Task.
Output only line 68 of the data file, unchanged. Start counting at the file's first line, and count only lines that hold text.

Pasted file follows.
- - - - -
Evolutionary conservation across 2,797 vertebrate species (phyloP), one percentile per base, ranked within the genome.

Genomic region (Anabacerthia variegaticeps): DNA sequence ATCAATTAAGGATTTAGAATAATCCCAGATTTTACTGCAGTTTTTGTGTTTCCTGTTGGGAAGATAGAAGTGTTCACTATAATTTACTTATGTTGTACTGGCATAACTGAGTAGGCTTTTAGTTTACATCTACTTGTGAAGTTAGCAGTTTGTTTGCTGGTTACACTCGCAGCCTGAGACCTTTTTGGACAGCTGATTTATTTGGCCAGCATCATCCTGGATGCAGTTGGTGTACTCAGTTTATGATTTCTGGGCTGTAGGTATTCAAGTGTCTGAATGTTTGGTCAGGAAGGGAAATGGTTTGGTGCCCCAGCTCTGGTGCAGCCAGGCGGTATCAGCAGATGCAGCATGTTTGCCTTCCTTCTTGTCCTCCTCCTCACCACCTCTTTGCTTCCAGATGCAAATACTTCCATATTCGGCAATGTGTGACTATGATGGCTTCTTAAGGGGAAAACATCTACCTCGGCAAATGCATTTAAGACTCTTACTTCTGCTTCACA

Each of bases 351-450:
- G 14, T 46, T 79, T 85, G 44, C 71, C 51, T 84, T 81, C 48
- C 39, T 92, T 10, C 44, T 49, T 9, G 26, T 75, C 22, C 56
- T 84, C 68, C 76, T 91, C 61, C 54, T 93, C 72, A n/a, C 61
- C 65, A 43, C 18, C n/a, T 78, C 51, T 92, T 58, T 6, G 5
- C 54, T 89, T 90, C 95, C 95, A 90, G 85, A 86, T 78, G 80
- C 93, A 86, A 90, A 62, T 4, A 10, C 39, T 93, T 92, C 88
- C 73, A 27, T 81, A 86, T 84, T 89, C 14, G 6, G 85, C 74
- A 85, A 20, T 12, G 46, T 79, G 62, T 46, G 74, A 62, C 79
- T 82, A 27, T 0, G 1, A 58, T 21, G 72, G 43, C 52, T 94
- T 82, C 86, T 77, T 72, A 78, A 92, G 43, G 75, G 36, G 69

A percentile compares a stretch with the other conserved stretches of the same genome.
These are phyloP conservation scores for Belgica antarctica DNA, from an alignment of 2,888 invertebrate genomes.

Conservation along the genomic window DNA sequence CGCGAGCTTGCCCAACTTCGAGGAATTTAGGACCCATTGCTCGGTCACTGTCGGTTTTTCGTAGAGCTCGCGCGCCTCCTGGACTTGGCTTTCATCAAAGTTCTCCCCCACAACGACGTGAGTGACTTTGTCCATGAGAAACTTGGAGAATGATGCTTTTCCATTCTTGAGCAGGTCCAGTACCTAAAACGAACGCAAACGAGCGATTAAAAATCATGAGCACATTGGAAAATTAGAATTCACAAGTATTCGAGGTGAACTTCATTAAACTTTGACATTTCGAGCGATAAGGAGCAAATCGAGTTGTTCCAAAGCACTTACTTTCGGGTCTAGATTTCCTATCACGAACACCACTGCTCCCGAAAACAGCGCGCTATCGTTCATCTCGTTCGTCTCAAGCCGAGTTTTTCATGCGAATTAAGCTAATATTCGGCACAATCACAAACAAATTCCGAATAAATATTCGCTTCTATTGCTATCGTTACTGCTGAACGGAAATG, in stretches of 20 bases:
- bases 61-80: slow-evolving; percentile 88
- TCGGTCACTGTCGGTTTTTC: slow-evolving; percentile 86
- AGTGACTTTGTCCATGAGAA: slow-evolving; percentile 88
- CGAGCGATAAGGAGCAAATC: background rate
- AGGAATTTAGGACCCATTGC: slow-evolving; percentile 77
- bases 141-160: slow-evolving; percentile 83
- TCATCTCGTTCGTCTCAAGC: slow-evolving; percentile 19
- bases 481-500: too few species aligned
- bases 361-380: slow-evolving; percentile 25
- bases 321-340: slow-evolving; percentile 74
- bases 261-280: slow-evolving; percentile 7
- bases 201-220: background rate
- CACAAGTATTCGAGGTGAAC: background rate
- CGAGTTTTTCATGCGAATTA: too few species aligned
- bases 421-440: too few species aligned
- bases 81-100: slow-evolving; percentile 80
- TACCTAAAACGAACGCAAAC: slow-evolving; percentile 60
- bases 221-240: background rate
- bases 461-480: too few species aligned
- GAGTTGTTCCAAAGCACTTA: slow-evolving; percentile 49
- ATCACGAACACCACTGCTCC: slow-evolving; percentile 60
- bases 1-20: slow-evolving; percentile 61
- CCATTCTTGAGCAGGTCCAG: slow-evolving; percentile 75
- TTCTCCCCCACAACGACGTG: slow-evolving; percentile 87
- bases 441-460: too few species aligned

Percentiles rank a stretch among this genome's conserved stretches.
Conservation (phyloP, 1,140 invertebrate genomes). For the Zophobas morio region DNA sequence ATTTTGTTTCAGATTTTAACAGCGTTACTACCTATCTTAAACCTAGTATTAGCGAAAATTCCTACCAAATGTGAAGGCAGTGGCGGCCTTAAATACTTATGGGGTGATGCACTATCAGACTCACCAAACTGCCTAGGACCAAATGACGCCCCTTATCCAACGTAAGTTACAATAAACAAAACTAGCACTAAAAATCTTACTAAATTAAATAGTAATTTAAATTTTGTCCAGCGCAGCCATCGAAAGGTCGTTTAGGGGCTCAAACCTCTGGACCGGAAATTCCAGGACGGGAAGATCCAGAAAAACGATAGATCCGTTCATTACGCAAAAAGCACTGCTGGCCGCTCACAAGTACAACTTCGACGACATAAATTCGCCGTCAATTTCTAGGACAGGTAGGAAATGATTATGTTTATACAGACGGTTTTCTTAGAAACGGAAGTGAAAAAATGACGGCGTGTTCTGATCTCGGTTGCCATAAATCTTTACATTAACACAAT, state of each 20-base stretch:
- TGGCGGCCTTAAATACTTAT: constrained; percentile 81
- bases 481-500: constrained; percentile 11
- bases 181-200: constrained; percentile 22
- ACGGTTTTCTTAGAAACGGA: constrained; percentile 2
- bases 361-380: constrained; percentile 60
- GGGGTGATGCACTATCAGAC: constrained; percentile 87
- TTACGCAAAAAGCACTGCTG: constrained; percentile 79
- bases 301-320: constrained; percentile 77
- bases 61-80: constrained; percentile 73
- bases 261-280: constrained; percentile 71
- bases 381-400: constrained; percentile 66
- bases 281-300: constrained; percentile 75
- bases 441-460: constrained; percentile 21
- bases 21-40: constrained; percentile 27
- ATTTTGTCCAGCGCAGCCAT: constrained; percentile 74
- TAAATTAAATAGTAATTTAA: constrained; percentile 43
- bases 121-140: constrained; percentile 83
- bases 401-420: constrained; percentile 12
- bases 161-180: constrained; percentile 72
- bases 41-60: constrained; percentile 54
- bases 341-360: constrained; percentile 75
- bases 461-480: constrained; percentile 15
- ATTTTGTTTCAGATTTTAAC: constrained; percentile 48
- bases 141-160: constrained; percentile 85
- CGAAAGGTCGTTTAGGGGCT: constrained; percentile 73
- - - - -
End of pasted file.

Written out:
- CGAAAGGTCGTTTAGGGGCT: constrained; percentile 73